Investments in early warning systems can support vulnerable communities to prepare for anticipated changes and in so doing, protect their livelihoods and assets and avoid the loss of life.
Climate-proofing the built environment
Buildings, bridges, roads, transport networks, water and sanitation systems, and even natural systems like wetlands or grasslands, in both informal and rural settlements, are extremely vulnerable to climate-related disasters such as storms and flooding.
Climate change will make these disasters happen more often, and with greater intensity in many places. Designing, building or adapting infrastructure in these settlements, so that it can absorb the shock of these extreme weather events, is an essential, proactive part of disaster management in the face of climate change.
There are many ways to climate-proof settlements so that the built environment is better able to cope with extreme weather events. These include installing lightening conductors on buildings, placing buildings outside of areas that could flood, increasing the size of storm water pipes so that they can cope with increased water volumes, and rehabilitating wetlands so that they slow down the water in flooding rivers. Climate-proofing processes can be applied to existing infrastructure, and can also support spatial planning and new building design processes. In all cases, climate-proofing activities are designed to be long lasting, environmentally sound, economically viable and socially acceptable.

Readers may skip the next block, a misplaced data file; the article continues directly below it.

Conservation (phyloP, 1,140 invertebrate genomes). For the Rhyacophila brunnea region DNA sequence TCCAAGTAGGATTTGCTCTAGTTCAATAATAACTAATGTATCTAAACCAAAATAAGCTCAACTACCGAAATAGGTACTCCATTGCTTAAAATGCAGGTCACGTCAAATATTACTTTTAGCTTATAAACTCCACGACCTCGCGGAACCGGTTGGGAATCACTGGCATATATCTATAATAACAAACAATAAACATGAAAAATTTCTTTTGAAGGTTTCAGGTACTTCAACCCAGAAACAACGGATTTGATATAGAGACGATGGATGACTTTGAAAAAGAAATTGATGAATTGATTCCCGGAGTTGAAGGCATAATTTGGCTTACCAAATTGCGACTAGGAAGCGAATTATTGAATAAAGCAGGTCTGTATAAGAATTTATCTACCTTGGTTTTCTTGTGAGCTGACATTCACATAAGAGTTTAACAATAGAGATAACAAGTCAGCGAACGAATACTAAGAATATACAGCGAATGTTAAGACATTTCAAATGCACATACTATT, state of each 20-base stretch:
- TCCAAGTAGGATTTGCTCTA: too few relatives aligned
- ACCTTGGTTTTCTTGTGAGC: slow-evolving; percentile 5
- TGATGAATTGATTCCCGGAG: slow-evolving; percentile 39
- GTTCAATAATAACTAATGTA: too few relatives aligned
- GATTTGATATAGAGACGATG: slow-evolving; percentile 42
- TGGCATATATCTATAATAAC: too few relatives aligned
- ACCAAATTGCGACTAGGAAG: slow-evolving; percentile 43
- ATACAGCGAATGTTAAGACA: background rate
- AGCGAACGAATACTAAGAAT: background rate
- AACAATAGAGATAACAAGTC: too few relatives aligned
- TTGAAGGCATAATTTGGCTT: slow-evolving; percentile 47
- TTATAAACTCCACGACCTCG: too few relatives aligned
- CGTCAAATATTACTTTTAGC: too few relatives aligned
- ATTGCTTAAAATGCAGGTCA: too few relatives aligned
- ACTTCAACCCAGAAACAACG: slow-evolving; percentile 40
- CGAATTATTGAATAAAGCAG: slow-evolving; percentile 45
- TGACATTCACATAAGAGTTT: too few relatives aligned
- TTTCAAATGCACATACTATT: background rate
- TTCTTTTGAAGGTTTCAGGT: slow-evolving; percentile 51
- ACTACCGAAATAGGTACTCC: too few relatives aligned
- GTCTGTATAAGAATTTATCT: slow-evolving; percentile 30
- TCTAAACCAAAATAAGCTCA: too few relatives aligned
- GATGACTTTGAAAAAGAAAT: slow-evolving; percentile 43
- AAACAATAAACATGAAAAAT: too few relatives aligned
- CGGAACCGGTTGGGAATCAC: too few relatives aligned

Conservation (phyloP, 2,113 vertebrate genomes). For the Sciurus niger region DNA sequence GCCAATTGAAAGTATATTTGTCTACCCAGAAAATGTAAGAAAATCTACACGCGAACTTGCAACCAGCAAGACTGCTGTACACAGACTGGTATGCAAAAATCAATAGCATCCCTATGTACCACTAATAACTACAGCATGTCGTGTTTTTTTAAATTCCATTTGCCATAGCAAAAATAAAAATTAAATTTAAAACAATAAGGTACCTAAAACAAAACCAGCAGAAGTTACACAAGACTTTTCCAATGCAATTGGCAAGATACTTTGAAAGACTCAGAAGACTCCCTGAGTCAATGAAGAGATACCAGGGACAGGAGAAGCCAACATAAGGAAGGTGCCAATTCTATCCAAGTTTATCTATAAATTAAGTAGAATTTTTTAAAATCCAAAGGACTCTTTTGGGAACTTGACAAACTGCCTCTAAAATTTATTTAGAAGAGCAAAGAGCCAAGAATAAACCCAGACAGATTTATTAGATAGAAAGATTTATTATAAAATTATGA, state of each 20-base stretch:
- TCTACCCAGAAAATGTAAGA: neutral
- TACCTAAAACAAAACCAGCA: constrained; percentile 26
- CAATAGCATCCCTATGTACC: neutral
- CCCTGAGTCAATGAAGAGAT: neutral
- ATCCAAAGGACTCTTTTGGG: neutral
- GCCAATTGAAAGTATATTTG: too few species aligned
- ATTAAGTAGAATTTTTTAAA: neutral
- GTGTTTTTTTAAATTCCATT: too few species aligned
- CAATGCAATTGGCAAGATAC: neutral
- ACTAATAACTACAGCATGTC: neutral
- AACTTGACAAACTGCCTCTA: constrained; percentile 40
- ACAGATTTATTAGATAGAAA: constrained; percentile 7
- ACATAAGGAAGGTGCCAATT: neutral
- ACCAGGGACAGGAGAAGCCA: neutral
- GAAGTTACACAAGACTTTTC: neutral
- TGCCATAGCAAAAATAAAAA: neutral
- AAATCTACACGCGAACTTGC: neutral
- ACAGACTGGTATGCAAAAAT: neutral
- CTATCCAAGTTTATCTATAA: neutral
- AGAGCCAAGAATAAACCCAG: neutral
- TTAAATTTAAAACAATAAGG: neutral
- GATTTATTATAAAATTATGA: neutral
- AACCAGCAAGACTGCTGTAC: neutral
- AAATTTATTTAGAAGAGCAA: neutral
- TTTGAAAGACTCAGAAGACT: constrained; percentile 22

Investing in climate-proofing settlements helps to reduce loss of life, and tries to stop physical damage to property which is costly and disrupts social services.
Poor, rural and disadvantaged communities are more likely to struggle with the environmental shocks that come from weather-related natural disasters. In particular, climate change will have an immediate and measurable impact on the way goods are produced and sold, and on these communities’ ability to make a living. Investments in climate-resilient livelihoods support people to make a living in such a way that they are able to cope with, and recover from, the effects of sudden or slow-onset changes in weather patterns.
There are many ways to invest in making people’s livelihoods more resilient to climate shocks. These could include:
- Supporting street vendors to keep their produce cool in the face of increasing temperatures.
- Providing shelters for livestock that are affected by heat stress.
- Creating alternative transport routes in times of flooding.
- Setting up savings and insurance schemes.
- Helping community members to diversify the ways they generate an income so that they are less affected by the negative impacts of climate change.
In some cases, it may even be possible to take advantage of the effects of climate change. By introducing and enhancing innovative climate-resilient livelihoods, vulnerable communities can buffer themselves against the impacts of climate change, and safeguard development.